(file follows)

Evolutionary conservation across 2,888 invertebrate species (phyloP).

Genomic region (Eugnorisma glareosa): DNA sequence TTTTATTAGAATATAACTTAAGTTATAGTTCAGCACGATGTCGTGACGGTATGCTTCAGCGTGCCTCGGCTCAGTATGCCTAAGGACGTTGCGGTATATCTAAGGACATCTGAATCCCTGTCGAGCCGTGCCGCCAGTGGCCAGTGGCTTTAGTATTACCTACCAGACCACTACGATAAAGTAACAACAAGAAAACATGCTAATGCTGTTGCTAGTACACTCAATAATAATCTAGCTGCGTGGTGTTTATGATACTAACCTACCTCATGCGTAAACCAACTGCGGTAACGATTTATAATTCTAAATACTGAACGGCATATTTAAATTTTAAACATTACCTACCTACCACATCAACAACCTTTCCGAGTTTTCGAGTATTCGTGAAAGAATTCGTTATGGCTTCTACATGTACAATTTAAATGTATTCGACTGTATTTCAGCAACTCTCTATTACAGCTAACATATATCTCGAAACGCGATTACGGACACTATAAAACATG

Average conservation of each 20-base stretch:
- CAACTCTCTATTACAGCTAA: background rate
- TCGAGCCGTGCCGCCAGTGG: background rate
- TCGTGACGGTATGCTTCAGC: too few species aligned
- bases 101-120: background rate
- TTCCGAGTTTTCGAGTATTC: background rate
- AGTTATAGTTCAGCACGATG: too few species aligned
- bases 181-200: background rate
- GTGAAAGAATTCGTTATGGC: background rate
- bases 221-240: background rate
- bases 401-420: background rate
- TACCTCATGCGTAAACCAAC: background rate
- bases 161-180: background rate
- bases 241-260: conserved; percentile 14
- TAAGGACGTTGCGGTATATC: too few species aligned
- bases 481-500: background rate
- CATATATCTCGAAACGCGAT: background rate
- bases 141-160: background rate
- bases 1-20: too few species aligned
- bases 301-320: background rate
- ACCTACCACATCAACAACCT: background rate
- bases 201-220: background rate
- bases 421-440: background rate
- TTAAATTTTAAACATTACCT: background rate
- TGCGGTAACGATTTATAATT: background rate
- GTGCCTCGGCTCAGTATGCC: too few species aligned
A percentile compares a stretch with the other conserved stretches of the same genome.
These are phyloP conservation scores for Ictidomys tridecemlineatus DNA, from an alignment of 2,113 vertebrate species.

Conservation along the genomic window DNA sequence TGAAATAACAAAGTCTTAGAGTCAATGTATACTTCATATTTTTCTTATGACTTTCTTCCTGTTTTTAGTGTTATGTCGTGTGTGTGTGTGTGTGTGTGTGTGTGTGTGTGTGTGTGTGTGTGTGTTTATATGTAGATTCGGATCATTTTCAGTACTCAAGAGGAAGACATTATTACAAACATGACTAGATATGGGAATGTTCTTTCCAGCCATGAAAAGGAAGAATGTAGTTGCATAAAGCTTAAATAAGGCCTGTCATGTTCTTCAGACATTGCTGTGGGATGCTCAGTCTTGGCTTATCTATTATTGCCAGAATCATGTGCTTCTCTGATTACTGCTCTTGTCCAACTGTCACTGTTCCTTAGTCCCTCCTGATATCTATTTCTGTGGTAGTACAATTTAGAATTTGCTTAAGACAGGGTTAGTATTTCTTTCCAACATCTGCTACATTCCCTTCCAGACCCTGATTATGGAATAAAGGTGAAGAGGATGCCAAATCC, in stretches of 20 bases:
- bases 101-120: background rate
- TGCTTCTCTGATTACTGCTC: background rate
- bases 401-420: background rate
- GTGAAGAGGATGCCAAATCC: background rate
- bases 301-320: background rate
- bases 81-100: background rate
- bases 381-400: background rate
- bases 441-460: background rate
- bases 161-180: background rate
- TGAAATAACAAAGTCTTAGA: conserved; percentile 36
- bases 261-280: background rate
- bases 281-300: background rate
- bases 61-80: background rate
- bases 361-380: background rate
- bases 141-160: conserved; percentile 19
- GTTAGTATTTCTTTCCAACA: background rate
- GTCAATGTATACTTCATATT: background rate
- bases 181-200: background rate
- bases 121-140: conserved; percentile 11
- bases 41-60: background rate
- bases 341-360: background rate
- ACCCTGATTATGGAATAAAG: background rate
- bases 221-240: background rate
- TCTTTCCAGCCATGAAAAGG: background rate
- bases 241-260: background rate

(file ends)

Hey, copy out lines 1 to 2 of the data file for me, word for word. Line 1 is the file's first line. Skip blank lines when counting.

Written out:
Evolutionary conservation across 2,888 invertebrate species (phyloP).

Genomic region (Eugnorisma glareosa): DNA sequence TTTTATTAGAATATAACTTAAGTTATAGTTCAGCACGATGTCGTGACGGTATGCTTCAGCGTGCCTCGGCTCAGTATGCCTAAGGACGTTGCGGTATATCTAAGGACATCTGAATCCCTGTCGAGCCGTGCCGCCAGTGGCCAGTGGCTTTAGTATTACCTACCAGACCACTACGATAAAGTAACAACAAGAAAACATGCTAATGCTGTTGCTAGTACACTCAATAATAATCTAGCTGCGTGGTGTTTATGATACTAACCTACCTCATGCGTAAACCAACTGCGGTAACGATTTATAATTCTAAATACTGAACGGCATATTTAAATTTTAAACATTACCTACCTACCACATCAACAACCTTTCCGAGTTTTCGAGTATTCGTGAAAGAATTCGTTATGGCTTCTACATGTACAATTTAAATGTATTCGACTGTATTTCAGCAACTCTCTATTACAGCTAACATATATCTCGAAACGCGATTACGGACACTATAAAACATG